Michael Ben Ari is an Israeli politician and former member of the Knesset. Born to Mizrahi Jewish parents from Iran and Afghanistan, he co-established the Otzma LeYisrael (Strength for Israel) party, now known as Otzma Yehudit (Jewish Power) which is running for the 9 April 2019 Israel General Election.
Otzma Yehudit is the ideological descendant of the outlawed Kach party, a radical Orthodox Jewish political party founded by rabbi Meir Kahane. Previously a member of the Kach party, Ben Ari is a vocal supporter of Kahane, who is famous for inspiring extremist settler Baruch Goldstein to carry out the 1994 Ibrahimi Mosque massacre in Hebron in the occupied West Bank, killing 29 Palestinian worshippers and injured 150 more.
Kahane’s teachings advocate for expelling Palestinians from Israel and the occupied Palestinian territories and changing the status quo on Jerusalem’s Al-Asqa Mosque compound, both of which Otzma Yehudit also advocates.
In May 2018, Ben Ari gave a speech in which he said: “The Arabs of Haifa aren’t different in any way from the Arabs of Gaza … They’re here, enemies from within.”
Less than a month before the election, Michael Ben Ari was banned from standing in the election on the grounds of racial incitement. But although he is now out of the race, Otzma Yehudit is not out of the picture, and his second-in-command, Itamar Ben Gvir, a settler who was also previously active in the Kach party, can still sit in the Knesset.
The Union of Right-Wing Parties
Otzma Yehudit is not the only far right party running in the April election. It’s one of three parties running as part of the Union of Right-Wing Parties, an alliance formed as part of a deal orchestrated by incumbent Prime Minister Benjamin Netanyahu who, fearing an increasingly emboldened centre-left, sought to bolster the right-wing bloc in return for support if he is re-elected and tasked with forming a government.
The three parties, Jewish Power, Jewish Home and the National Union, support overtly religious-Zionist ideas. They believe in the creation of a greater Israel, meaning no Palestinian state. Several of their prominent members are also closely tied to the settlement movement and are in favour of expanding illegal settlements in the occupied West Bank and the annexation of parts or all of the territory.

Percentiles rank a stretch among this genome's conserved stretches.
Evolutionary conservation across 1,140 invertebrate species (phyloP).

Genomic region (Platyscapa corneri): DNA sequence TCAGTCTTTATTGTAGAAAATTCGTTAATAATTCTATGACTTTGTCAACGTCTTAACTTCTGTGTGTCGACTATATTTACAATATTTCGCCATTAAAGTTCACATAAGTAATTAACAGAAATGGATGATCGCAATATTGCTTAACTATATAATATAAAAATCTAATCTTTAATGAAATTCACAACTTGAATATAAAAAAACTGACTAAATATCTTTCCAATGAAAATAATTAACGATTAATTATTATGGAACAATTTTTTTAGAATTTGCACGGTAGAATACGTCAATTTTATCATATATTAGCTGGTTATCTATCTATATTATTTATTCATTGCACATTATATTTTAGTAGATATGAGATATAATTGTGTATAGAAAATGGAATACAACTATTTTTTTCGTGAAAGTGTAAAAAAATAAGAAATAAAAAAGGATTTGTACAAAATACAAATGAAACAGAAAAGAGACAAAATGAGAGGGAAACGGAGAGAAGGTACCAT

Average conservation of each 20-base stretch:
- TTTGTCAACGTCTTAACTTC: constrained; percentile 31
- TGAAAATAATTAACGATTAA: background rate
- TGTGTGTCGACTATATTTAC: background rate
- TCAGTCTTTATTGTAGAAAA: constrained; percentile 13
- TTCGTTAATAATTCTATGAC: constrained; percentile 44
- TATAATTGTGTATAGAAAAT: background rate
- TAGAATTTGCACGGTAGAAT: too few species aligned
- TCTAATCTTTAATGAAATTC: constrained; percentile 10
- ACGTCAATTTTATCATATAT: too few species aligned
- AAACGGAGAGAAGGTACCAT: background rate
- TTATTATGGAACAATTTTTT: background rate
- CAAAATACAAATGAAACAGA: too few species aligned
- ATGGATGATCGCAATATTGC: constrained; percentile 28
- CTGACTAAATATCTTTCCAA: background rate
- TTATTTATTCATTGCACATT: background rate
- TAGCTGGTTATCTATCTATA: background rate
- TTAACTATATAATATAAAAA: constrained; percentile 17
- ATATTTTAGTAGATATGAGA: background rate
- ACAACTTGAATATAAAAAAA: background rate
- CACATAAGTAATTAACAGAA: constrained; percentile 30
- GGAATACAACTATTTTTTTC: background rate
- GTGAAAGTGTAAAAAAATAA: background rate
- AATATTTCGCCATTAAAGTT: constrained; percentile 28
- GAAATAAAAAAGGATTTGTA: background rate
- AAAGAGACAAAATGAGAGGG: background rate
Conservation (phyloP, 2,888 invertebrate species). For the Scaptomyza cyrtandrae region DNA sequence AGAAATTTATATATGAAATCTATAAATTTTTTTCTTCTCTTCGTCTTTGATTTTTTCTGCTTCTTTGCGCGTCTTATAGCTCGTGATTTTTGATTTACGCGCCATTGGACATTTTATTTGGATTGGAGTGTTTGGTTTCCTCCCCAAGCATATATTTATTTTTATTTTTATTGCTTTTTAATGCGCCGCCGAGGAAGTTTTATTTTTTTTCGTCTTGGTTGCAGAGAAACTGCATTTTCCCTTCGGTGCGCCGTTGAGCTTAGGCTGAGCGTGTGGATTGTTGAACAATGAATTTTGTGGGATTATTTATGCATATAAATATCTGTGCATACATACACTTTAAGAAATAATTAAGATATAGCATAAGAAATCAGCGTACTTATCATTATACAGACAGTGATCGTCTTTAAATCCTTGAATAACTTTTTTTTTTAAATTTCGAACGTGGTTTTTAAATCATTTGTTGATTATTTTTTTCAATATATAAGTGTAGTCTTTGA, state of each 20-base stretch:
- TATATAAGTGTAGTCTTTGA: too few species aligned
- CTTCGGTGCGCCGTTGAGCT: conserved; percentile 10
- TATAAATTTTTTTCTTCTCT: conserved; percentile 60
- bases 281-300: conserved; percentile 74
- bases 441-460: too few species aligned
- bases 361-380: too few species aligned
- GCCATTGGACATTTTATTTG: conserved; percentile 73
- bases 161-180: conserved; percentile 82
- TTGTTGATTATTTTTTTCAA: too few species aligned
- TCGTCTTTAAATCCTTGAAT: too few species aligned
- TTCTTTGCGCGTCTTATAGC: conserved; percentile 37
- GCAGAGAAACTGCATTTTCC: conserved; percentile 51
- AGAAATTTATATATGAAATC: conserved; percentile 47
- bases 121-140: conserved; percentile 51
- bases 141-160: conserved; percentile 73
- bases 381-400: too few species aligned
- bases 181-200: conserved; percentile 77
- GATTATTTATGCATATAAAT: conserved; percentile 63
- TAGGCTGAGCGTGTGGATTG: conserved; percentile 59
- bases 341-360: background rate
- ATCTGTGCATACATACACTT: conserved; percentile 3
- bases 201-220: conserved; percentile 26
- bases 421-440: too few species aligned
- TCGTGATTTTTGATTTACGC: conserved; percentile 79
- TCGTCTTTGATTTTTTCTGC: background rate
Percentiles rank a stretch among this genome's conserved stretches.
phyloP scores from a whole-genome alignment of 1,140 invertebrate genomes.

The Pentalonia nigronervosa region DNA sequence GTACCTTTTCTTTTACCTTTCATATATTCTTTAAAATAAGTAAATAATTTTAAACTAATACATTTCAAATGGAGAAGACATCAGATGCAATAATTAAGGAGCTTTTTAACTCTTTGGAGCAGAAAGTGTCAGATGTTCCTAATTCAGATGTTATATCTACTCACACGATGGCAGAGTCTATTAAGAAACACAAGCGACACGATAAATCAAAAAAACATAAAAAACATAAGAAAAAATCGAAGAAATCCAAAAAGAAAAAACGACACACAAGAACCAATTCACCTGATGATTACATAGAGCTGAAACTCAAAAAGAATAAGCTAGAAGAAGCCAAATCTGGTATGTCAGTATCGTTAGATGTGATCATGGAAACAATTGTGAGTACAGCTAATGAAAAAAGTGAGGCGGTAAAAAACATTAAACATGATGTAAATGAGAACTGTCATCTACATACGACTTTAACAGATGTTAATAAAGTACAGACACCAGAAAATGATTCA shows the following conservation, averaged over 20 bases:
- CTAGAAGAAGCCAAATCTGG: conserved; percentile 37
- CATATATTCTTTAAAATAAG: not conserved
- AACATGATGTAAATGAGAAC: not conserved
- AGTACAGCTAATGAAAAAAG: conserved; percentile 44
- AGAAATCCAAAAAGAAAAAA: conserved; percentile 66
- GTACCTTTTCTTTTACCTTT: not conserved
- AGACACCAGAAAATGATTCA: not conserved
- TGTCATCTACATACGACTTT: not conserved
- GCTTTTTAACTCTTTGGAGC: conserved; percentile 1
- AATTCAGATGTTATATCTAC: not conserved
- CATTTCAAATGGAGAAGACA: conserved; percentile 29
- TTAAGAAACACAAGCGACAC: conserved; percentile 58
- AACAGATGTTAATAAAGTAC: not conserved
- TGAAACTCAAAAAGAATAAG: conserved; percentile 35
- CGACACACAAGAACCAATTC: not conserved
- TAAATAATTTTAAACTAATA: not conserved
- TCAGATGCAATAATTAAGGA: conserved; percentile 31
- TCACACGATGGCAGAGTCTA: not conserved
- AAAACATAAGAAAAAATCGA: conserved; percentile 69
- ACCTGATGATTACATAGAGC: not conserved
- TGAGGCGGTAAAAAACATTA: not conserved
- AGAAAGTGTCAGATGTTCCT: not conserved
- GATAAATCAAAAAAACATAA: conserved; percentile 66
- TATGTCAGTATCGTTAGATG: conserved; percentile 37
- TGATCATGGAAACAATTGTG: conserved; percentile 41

Bezalel Smotrich heads the National Union faction. He grew up in and still lives in illegal Israeli settlements in the occupied West Bank and is closely linked with some of the West Bank’s most extreme settlers, allegedly inciting violence against Palestinians during an Israeli crackdown on the territory in December 2018.
The National Union is itself an alliance of fringe right-wing factions, including Tkuma, Moledet and Hatikva. These parties all see themselves as religious-Zionist and openly advocate for the annexation of all or parts of the occupied West Bank, drawing most of their support from Israel’s illegal settlers living there.
The National Union faction merged with the Jewish Home party in return for Smotrich’s placement as number two on the party’s Knesset list. Jewish Home is now headed by Rafi Peretz, but has always been known for its controversial leaders, Israel’s Education Minister Naftali Bennett and Justice Minister Ayelet Shaked.
In 2019, the two established the New Right party and left Jewish Home behind. The New Right, however, stands for virtually the same things when it comes to the Palestinian-Israeli conflict. They advocate increased settlement activity in the occupied territories, the annexation of the West Bank and deadly action against Gaza.
Shaked has served as a member of the Knesset for the Jewish Home party since 2013 and as Minister of Justice since 2015. She has promised to clamp down on the independence of the judiciary and has often accused Netanyahu of leaning too far to the left. Her latest New Right party parody campaign ad sparked controversy, in which she posed as a model spraying herself with a perfume called “Fascism.”
(Video editing by Abdelrahman Said)